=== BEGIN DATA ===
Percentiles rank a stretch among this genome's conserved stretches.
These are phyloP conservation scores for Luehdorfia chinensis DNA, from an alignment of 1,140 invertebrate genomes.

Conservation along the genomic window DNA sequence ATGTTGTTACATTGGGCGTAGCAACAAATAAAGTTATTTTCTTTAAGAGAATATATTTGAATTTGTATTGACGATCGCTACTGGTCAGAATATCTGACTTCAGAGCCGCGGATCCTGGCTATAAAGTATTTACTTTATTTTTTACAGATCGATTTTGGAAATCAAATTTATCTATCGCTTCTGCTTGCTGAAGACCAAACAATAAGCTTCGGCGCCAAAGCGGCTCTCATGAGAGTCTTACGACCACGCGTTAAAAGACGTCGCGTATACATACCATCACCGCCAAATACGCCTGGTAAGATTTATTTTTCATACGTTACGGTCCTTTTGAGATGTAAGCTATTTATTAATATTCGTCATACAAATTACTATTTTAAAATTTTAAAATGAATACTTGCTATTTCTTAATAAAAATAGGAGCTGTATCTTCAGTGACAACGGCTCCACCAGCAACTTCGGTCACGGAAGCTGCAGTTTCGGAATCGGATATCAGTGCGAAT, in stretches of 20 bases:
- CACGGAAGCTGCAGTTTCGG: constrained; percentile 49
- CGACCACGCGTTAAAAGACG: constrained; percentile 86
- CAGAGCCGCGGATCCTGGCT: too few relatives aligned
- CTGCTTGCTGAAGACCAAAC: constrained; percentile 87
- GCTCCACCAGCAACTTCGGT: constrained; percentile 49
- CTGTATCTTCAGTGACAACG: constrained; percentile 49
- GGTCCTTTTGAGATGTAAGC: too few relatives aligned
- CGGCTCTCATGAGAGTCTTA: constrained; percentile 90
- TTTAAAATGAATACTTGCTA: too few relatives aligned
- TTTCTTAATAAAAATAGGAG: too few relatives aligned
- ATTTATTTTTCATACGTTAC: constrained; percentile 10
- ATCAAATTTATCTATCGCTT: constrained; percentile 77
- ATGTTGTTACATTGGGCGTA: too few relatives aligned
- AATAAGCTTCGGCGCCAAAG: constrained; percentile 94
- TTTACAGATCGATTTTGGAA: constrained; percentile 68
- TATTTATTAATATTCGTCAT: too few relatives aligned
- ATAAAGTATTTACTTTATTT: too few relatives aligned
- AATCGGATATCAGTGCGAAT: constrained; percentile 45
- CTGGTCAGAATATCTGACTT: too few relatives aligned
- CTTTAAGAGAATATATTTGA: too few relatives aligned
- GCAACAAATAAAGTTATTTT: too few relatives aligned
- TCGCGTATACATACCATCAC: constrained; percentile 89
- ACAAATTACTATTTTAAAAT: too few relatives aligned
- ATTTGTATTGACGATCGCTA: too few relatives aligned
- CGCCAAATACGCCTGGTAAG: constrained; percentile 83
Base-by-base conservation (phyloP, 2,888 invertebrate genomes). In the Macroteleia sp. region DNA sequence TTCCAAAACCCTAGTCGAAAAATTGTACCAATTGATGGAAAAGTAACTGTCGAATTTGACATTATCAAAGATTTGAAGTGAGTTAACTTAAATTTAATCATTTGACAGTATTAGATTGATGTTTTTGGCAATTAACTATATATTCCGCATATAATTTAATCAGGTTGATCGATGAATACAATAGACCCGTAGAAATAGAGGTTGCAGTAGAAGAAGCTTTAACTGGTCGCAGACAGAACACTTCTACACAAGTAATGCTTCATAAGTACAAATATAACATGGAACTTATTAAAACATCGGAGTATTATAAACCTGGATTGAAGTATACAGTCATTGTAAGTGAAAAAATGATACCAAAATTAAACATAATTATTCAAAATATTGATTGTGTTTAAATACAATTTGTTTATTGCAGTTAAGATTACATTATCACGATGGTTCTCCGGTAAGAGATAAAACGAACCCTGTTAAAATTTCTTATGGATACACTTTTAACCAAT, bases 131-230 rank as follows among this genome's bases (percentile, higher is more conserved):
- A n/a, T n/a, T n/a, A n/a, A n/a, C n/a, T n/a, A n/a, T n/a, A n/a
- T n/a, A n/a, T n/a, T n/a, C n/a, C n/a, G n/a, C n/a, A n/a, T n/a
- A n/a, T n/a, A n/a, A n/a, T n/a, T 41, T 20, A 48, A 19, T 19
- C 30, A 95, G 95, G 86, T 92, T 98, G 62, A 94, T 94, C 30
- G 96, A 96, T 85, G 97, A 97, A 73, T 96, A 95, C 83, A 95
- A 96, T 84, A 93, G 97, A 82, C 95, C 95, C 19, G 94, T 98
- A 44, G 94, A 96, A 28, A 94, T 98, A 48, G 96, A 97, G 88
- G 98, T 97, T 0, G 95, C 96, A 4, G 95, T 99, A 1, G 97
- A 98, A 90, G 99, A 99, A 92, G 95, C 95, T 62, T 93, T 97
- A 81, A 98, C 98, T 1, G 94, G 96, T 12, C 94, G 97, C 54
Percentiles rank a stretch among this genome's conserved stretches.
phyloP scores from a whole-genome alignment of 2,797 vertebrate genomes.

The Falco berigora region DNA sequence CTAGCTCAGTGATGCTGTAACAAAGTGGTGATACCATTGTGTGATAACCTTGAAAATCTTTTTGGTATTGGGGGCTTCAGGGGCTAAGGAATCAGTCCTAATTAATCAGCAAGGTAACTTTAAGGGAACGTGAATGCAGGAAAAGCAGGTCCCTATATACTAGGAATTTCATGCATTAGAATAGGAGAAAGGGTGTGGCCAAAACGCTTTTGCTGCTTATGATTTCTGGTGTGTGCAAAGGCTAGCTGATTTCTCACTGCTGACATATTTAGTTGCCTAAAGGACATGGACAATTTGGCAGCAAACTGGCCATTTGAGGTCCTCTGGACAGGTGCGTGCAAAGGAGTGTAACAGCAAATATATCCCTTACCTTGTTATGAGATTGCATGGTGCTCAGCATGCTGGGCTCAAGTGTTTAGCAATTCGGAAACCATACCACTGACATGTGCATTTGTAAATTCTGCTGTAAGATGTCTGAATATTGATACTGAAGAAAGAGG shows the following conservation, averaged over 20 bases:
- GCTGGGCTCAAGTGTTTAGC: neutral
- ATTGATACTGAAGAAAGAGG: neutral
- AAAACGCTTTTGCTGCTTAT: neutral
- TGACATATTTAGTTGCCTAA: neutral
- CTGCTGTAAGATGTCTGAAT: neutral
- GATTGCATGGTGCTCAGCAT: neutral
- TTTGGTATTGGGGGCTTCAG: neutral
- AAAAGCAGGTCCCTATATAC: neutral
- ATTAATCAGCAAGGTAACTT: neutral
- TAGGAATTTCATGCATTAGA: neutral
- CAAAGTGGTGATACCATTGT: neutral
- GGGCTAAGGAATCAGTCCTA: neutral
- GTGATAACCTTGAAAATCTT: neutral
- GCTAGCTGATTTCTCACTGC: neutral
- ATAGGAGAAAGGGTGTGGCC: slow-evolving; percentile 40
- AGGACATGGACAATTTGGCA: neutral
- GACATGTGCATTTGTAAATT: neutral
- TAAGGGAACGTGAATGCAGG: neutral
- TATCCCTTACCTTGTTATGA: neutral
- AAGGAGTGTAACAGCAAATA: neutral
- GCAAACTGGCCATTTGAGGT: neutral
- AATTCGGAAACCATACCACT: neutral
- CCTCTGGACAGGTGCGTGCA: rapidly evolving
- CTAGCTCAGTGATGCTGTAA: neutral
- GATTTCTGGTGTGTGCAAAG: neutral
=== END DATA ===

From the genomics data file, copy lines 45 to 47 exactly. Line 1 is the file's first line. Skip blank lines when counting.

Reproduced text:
- AAAACGCTTTTGCTGCTTAT: neutral
- TGACATATTTAGTTGCCTAA: neutral
- CTGCTGTAAGATGTCTGAAT: neutral